The Democrats warned voters about Paul Ryan's not so hidden agenda behind the tax cuts (besides letting people who have tons of money to keep even more it); he wanted to cut our major self-funded insurance programs via lies about their solvency, retain the current cap on income, and ignore the declining worker support for the programs.
A new report on Social Security and Medicare finds that the system is now paying out more than it brought in, forcing the system to dip into its $3 trillion pool of reserves — for the first time since 1982.Ryan set this up and is now retiring with a smile on his face, because he knows his dream cuts are inevitable:
Overall, it suggests that taxes to fund systems for retired or disabled Americans either have to go up, or benefits have to eventually be cut. Today, there are 62 million people in the Social Security System, a number that'll jump to 90 million by 2040. And by then, there will be fewer workers supporting those beneficiaries.Trickle Down Voodoo will Save us All? You were waiting for this one, weren't you?
Treasury Secretary Steven Mnuchin said "the administration’s economic agenda — tax cuts, regulatory reform, and improved trade agreements — will generate the long-term growth needed to help secure these programs and lead them to a more stable path."As for Ryan, it's not the unfunded tax cut spending, it's those working-class Americans retiring and the disabled to blame...:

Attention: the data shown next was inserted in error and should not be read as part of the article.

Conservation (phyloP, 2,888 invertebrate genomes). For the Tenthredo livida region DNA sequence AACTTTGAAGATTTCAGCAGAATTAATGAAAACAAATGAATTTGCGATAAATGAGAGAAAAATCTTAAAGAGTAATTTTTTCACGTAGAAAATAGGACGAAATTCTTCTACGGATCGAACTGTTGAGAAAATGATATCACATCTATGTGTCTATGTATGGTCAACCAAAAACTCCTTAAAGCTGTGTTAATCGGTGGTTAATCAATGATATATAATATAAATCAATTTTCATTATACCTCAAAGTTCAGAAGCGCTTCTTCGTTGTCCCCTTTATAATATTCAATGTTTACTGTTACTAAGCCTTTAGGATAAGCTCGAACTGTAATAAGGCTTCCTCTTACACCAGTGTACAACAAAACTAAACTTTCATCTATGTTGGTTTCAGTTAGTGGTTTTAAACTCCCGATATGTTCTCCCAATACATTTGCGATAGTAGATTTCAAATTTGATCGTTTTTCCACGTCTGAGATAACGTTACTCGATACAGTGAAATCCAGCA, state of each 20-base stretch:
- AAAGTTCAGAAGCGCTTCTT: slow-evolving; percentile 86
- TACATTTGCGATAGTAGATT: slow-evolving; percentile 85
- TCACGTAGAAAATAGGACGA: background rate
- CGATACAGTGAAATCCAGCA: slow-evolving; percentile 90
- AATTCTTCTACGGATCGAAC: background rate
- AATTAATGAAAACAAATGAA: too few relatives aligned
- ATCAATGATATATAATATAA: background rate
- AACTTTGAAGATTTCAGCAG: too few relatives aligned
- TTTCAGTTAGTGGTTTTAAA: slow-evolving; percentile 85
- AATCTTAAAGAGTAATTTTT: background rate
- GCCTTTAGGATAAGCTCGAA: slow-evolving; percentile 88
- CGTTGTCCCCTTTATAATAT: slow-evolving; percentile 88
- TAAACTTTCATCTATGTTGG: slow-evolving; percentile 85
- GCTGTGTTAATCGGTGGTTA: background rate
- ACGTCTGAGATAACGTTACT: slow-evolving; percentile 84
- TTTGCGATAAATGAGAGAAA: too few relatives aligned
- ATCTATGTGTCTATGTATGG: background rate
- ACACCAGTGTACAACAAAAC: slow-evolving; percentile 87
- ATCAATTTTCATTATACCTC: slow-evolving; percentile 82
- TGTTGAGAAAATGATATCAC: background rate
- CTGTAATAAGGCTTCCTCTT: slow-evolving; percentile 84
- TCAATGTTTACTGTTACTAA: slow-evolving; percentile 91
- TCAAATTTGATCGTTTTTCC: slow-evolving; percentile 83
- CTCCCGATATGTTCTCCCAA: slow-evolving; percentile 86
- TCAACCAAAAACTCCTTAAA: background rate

And Sen. Tammy Baldwin said this:
And finally, more and more Americans aren't buying into that old "Democrats are just being partisan" argument anymore. From MSNBC's Steve Benen:
As we discussed a few weeks ago, Critics of the Republican tax plan made several key predictions during the abbreviated debate over the proposal: (1) the corporate windfall would go toward stock buybacks, not capital investments; (2) the package was filled with sloppy errors that would need to be fixed; (3) the plan would be used as a pretext to go after Social Security and Medicare; (4) the tax breaks would wreak havoc on the nation’s finances; and (5) the American mainstream would reject the regressive plan and Republicans couldn’t use the tax breaks as some kind of electoral life preserver. (6) the “pass-through” provision would principally benefit the wealthy, not small businesses. Republicans, at least publicly, made the case this wouldn’t happen. The evidence now points in the opposite direction.
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